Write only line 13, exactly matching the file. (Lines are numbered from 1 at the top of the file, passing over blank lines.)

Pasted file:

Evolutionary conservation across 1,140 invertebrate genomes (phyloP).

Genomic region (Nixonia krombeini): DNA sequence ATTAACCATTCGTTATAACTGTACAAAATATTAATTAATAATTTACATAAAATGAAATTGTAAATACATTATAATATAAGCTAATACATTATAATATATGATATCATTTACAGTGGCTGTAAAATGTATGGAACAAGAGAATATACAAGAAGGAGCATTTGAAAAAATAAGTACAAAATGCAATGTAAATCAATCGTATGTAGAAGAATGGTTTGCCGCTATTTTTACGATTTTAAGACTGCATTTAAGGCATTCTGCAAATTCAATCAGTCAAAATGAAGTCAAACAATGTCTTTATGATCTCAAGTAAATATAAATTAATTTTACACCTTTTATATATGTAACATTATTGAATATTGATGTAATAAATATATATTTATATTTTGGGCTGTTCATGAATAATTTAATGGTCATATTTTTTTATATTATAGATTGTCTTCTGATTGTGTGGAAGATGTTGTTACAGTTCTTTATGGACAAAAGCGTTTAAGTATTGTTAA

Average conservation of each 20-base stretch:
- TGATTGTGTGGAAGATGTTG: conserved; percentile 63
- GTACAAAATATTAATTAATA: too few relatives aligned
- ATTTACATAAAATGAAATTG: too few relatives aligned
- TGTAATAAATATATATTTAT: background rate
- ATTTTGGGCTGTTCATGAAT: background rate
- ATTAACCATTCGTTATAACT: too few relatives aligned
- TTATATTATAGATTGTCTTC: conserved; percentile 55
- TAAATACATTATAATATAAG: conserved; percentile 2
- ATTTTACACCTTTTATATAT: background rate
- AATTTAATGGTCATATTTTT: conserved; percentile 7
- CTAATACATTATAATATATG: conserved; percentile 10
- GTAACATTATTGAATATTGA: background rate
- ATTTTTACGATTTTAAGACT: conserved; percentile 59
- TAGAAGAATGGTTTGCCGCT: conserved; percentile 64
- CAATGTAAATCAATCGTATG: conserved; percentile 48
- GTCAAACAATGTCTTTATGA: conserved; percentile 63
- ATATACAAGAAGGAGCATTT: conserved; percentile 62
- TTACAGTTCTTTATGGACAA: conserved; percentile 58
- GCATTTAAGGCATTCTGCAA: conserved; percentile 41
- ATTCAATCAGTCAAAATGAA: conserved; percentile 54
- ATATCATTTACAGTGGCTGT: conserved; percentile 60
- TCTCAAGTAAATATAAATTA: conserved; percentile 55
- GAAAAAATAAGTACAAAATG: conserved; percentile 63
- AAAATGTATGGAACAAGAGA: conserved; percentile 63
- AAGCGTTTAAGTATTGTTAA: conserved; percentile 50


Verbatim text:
- AATTTAATGGTCATATTTTT: conserved; percentile 7